When the mother feels like she is in full labor she walks down to the “Labour Ward” and lies on one of four beds, her “private area” facing towards the entrance of the main hallway (with no door on it) and waits for the nurse to come and do a pelvic exam to see how far she has dilated.  Until the baby is ready to “crown” she must stay out of the labor ward except to be checked.  When she enters for her examination she is given a disposable sheet to so that she does not dirty the heavy plastic cover on the bed and is reminded to keep that with her at all times as she will only get one of them.  Several times yesterday I found my head spinning when I walked down that hall and glanced in that room, only to see women spread-eagled with nurses determining their fate (or expected time of their baby’s arrival).  Not something I need to see again.
With hours of pain and agony behind us, we thought for sure that the baby was ready to come only to find that the mother had only dilated 3 cm. We were back to the hallway to watch these young women writhe in pain while we white people measure the length of contraction on our iPhones.  Surreal.  I digress.
When it looks like the woman (or Girl) is about to pass out from the pain or asks you to have a C-Section because she can’t stand the pain any more, it is time to go in to the Delivery room.
The Girl asked me if I would go with her in to the Delivery Room.  Why? Because the other women who live at Project Canaan told her that if you scream or cry out at all, the nurses will beat you. She thought that if I were there maybe they would not do that to her.   Against my better judgment I agreed.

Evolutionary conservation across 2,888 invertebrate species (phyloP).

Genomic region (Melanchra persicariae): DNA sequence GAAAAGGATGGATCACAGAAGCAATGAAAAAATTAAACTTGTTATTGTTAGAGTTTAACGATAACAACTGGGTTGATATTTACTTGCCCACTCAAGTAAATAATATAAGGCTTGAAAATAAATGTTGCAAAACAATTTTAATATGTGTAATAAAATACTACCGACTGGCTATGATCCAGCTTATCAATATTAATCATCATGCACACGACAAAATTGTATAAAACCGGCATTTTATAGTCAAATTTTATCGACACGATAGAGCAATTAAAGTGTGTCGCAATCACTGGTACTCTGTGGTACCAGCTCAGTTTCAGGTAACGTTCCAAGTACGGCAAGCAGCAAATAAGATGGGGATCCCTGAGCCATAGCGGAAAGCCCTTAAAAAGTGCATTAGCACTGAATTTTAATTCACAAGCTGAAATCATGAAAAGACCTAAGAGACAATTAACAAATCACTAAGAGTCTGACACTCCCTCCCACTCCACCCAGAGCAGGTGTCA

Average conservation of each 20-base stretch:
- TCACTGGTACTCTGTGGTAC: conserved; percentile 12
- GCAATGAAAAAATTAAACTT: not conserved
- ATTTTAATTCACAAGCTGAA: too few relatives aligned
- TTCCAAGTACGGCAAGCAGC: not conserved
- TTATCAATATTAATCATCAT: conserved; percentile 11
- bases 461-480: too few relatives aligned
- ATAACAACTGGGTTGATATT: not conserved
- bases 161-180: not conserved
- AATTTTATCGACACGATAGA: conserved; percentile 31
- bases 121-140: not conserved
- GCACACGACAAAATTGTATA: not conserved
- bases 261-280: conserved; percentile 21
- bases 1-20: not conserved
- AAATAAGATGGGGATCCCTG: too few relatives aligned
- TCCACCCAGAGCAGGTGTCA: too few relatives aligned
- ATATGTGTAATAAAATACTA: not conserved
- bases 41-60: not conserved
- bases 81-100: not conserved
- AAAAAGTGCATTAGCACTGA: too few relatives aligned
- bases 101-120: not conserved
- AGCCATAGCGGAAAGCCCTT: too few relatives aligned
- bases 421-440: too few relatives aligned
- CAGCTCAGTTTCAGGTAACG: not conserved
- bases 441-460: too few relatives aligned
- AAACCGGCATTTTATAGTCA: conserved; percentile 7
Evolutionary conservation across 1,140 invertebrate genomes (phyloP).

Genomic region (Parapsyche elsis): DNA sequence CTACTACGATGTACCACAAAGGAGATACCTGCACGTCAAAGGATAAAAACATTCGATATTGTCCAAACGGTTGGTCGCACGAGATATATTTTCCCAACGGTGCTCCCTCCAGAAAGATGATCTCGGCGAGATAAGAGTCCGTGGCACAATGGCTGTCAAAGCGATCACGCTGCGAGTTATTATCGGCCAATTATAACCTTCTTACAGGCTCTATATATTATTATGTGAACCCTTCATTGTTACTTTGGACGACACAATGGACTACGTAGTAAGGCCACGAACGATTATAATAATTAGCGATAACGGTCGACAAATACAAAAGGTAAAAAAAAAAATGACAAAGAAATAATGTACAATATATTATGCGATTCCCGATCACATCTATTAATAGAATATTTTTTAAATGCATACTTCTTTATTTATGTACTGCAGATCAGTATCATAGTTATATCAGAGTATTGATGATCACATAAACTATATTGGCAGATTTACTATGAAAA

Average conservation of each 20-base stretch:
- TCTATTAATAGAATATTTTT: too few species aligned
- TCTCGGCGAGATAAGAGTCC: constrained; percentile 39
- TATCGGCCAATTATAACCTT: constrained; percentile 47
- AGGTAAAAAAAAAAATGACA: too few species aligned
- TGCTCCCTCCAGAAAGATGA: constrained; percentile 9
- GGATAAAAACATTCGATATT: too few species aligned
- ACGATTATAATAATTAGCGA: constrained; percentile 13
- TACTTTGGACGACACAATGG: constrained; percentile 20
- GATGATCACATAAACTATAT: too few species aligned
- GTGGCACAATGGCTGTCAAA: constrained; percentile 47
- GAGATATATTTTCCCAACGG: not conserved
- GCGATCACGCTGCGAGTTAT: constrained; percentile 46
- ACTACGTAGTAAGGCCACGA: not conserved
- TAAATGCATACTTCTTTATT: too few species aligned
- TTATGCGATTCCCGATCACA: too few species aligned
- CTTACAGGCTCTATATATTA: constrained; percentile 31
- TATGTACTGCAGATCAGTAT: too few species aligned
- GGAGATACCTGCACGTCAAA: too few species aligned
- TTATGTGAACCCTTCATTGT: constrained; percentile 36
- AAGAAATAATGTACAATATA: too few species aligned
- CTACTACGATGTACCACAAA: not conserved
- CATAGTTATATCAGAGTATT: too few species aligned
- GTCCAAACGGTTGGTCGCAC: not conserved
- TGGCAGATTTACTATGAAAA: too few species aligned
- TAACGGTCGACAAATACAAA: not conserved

PG Rating on the rest of today’s blog.
I followed her in to a stark white room with three delivery beds, all facing directly down the hallway for the world to view all that was going on (!). She went to the far bed, which provided the most privacy.  She removed her cloth and crawled up on the table, butt naked.  There was another naked women on the bed next to her who looked dead (she was not).  I am not sure what stage of labor she was in, but I suspected from the gurney waiting outside the room that she was waiting for a doctor to arrive to head to the operating room for a C-Section. Doctors don’t deliver babies here, nurses do all that work.  Well, the pregnant women do all the work, really.
The Girl handed the nurses the cloth she had been carrying around with drops on it from prior examinations. She lay on the hard plastic bed, again, totally naked and the nurses showed her how she was to pull up on her own legs when she felt a contraction coming.  There were no stirrups.  She looked at me and was terrified. She said, “Auntie, I can’t do this!”